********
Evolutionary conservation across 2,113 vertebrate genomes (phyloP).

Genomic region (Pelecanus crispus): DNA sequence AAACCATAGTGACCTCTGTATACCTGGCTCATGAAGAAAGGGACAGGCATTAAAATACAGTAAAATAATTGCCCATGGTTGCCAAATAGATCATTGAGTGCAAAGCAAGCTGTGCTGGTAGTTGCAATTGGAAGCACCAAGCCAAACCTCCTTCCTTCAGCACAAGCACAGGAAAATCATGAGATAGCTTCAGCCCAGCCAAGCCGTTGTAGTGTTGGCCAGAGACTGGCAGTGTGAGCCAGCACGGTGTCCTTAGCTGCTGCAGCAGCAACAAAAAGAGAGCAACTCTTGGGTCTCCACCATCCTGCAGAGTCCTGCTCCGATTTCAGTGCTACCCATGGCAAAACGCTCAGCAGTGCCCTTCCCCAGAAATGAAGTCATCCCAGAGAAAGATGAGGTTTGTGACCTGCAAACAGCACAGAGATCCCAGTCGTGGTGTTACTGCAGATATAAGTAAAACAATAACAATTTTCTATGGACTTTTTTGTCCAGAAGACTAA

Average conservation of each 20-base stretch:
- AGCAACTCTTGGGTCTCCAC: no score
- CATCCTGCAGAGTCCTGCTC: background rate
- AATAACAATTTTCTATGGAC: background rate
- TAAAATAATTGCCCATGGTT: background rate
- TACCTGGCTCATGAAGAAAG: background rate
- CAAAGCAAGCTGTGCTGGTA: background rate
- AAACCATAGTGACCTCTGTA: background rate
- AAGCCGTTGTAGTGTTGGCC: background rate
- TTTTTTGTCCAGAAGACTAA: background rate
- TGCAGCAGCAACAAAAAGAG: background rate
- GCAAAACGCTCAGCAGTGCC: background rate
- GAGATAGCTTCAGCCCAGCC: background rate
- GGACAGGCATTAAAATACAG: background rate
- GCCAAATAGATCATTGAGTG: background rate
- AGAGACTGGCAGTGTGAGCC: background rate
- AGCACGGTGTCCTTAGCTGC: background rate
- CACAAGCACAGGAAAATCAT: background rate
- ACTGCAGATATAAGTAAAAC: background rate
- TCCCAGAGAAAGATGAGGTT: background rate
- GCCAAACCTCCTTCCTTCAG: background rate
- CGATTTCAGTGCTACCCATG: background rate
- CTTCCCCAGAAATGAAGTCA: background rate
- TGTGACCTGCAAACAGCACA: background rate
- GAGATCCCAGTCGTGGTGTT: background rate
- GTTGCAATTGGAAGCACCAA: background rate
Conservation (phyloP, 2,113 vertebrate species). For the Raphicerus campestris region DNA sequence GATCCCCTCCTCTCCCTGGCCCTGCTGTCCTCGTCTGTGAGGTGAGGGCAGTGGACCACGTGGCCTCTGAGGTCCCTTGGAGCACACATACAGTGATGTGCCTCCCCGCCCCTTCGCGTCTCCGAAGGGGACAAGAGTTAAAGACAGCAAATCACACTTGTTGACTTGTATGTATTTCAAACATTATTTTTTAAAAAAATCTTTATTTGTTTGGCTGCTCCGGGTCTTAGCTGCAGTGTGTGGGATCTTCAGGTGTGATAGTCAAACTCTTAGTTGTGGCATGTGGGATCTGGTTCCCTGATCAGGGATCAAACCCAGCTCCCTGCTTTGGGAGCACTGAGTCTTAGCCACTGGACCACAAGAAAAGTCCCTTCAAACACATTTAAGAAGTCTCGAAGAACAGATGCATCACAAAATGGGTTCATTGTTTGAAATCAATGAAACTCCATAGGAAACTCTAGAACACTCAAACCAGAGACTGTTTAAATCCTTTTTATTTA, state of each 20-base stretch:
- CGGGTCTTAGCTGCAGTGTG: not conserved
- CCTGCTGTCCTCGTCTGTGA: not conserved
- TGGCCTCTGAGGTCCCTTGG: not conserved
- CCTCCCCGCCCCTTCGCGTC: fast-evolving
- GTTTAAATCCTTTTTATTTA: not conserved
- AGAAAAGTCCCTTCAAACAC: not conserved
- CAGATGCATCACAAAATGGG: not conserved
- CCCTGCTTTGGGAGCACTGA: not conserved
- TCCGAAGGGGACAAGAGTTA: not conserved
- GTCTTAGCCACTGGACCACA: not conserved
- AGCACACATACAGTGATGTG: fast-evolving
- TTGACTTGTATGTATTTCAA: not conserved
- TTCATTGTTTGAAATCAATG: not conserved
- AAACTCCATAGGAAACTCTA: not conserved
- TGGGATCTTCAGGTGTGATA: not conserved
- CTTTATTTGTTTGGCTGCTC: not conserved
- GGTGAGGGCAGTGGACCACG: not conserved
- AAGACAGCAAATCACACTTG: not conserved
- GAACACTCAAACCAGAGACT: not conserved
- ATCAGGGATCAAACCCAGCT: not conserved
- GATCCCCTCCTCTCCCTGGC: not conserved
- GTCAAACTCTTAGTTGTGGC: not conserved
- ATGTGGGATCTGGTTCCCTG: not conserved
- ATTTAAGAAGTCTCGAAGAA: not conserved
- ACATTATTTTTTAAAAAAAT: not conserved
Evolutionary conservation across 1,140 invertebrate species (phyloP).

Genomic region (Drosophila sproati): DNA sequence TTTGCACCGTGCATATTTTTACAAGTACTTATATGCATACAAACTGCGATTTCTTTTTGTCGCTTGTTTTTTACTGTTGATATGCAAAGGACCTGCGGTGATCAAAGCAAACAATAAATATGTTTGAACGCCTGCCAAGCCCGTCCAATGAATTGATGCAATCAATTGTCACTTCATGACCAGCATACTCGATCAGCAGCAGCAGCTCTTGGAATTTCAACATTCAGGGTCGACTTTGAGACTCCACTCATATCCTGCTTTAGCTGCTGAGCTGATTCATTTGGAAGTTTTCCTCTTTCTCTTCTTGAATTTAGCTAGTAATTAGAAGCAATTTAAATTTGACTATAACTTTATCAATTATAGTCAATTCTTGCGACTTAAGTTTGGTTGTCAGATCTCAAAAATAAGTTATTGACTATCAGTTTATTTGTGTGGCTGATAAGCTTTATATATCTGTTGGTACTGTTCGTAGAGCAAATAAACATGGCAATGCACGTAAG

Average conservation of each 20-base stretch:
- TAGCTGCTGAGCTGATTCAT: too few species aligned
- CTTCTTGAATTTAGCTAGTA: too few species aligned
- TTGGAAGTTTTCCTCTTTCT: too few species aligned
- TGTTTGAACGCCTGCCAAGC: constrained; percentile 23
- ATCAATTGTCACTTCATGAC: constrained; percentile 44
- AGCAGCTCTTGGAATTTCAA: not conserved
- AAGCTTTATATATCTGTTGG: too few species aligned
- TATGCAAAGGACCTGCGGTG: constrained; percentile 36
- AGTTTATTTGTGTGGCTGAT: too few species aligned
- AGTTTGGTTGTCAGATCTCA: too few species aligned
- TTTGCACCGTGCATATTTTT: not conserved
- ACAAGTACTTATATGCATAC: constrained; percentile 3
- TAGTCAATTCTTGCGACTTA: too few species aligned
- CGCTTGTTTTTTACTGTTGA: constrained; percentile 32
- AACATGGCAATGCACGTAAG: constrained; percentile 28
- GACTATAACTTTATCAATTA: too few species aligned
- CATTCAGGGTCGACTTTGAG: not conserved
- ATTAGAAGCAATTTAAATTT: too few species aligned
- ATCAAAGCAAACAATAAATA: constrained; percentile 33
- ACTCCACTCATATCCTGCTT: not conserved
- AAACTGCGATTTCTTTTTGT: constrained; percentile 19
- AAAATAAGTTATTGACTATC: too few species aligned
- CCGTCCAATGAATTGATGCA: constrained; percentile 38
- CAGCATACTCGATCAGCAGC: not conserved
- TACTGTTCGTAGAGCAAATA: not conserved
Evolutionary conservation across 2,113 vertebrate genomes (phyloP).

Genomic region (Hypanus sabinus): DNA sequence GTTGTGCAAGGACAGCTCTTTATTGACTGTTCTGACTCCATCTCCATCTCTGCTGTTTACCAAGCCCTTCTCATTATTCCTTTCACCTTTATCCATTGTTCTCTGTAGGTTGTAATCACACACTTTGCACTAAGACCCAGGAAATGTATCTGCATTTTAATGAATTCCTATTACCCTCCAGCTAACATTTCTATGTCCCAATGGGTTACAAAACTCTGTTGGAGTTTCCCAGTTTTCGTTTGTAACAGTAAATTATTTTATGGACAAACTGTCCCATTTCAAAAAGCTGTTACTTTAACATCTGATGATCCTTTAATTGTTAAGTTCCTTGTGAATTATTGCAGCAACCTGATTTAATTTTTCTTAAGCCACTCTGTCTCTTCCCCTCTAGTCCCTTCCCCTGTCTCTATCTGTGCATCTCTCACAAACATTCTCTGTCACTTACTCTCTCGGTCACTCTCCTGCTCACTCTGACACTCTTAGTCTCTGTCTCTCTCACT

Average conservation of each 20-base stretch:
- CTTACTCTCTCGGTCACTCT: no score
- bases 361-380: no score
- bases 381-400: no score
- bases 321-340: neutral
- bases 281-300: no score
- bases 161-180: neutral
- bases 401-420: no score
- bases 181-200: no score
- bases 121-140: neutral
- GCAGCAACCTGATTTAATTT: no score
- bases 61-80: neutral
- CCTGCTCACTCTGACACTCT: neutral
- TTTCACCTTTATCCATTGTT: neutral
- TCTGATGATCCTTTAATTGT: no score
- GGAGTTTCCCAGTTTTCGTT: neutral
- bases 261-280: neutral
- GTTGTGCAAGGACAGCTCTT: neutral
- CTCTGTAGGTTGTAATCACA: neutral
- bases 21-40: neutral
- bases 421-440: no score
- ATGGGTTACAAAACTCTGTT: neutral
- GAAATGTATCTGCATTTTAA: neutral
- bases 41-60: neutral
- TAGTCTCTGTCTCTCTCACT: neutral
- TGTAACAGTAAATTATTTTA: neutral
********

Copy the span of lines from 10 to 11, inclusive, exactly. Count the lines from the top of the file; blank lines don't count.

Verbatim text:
- AAACCATAGTGACCTCTGTA: background rate
- AAGCCGTTGTAGTGTTGGCC: background rate